The core of this article comes from Joel’s book-in-progress called Prepare For Rain; The Ten Essential Steps for Creating the Life You Want.
Activity precedes success
Intention is similar to purpose. They’re related but not quite the same. People with a passion for impacting their world can still lose their way. They are fully capable of losing their focus and drive, just as much as they are of making progress. So, it is intention is what makes all the difference. And the primary clue that intention is present is activity.
In the world of sales, it’s almost an incantation: “Activity precedes success.” But what does this mean?
At first, it struck me as incredibly stupid when my sales manager declared this in my first week as a financial planner. Of course, I thought, if I’m not doing anything I can’t expect to win. It turned out I was incredibly stupid. The key word in his short declaration is activity. I made the nearly career-ending mistake of believing I understood what he meant by “activity.” Because I didn’t, I initially suffered at succeeding in business. Once I wrapped my head around Brad’s meaning, things got much easier. As I observed my colleagues in the office, certain patterns emerged. Everyone was busy, bustling around, “getting things done.” Everywhere I looked, there was activity. Lots of it, in fact. But there was a wide variety of success. Eventually, I realized there must be something about the type of activity that was influencing the success of some and, by extension, the lack of it for others. (more…)
Smart businesses routinely use surveys to obtain feedback and learn what’s working with their audience and what’s not. Otherwise, all of the company’s effort could be misfiring, resting on a foundation of hopium. So, trying to be smart about growing our business, we sent a simple survey out to our e-newsletter recipients. After waiting for a notification that people were taking the survey, we finally realized that because we used the free version of SurveyMonkey we wouldn’t receive alerts when people used it (OK, note to self). So I logged onto our account to see if anyone had.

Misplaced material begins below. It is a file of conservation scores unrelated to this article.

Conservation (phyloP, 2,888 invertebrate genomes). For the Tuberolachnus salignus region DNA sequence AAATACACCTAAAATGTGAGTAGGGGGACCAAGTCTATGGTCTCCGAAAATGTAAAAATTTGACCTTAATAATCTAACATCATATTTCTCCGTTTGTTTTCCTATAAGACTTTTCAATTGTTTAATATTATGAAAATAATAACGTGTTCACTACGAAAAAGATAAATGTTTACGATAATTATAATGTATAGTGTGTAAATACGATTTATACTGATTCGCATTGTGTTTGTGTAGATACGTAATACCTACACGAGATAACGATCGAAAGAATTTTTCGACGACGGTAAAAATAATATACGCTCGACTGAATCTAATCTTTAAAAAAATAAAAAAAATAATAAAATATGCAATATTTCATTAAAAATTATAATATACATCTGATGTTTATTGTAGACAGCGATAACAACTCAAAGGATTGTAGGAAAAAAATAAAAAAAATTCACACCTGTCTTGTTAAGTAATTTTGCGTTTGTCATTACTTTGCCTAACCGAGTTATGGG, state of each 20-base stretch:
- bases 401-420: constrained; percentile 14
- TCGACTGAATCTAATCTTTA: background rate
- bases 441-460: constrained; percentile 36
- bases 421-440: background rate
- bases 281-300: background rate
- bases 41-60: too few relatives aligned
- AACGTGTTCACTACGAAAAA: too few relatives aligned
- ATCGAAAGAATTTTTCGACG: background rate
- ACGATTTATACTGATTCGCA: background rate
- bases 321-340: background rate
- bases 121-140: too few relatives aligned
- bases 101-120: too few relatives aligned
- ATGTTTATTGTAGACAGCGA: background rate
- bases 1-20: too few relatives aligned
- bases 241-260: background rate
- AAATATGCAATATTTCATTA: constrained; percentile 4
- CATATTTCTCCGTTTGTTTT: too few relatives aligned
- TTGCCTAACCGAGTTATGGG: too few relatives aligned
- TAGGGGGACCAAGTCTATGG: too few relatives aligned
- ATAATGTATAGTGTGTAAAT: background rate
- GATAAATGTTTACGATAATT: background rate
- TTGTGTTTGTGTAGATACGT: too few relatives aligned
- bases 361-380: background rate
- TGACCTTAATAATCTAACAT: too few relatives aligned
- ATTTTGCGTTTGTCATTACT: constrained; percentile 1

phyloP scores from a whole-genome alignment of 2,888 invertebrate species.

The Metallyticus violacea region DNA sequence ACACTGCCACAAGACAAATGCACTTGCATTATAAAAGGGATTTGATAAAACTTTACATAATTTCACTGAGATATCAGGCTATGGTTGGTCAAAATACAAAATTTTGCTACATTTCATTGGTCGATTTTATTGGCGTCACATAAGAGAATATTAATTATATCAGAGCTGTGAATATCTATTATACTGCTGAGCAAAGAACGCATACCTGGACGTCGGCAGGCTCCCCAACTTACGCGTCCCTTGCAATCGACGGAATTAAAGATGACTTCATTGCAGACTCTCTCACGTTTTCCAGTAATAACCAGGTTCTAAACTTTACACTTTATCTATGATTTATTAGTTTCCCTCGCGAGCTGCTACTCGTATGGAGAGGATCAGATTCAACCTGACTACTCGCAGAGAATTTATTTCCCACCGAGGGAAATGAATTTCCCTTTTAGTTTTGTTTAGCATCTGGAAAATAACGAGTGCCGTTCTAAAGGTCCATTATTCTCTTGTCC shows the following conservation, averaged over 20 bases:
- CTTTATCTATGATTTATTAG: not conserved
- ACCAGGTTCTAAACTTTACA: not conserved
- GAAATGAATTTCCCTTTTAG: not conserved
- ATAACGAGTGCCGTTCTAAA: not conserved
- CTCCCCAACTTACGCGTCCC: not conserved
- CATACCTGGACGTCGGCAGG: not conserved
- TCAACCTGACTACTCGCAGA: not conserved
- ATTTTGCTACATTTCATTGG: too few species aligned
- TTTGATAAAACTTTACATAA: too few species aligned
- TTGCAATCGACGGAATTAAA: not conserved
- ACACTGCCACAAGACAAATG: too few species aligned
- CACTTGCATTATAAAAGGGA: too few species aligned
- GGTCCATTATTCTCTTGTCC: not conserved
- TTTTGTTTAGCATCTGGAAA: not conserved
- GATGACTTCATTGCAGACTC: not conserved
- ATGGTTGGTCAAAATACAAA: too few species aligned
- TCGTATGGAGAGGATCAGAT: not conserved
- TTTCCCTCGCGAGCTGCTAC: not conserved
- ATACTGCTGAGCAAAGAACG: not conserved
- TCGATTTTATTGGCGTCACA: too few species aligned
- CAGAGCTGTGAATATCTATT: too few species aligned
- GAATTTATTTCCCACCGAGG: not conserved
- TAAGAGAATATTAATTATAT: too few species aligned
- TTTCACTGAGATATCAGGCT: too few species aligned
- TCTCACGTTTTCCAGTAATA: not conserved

Sure enough, a few people did. Yay! Really good feedback and engagement greeted me. Or so I thought. Skimming through the graphical analysis, my eye was drawn to the bottom of the page, where the comment section was. One person had opted to leave a comment and titled it, “May God continue to bless your efforts!”
Except that’s not what they meant. At. All.
Which makes this the most difficult blog I’ve ever written. (more…)
We use a lot of techie kinds of tools in our business. And some not so techie. After considerable trial and error, we’ve settled down with about two dozen. What we’re sharing here are the best daily tools we have found. Do we get bonus points because they’re free?
Thank you. And you’re welcome.
Grab this short list of tools we find really helpful for being–and staying–productive. (more…)
We come into the world as a human being, but then once we grow up, we turn into a human doing.
There’s truth to that. We feel the truth of it because we’re living it. Seeing it. You don’t have to look very far. Maybe no further than the mirror.
Our work world easily mutates until it becomes outsized. And we risk losing touch with our human nature. We get busy. Really busy. In fact, insanely busy. Running from one thing to the next. Creating long lists of things that must be done…if only we could find the stinking list again! And while we’re at it, we’d like to find the missing Costco card and mailbox key (both currently lost in our house). (more…)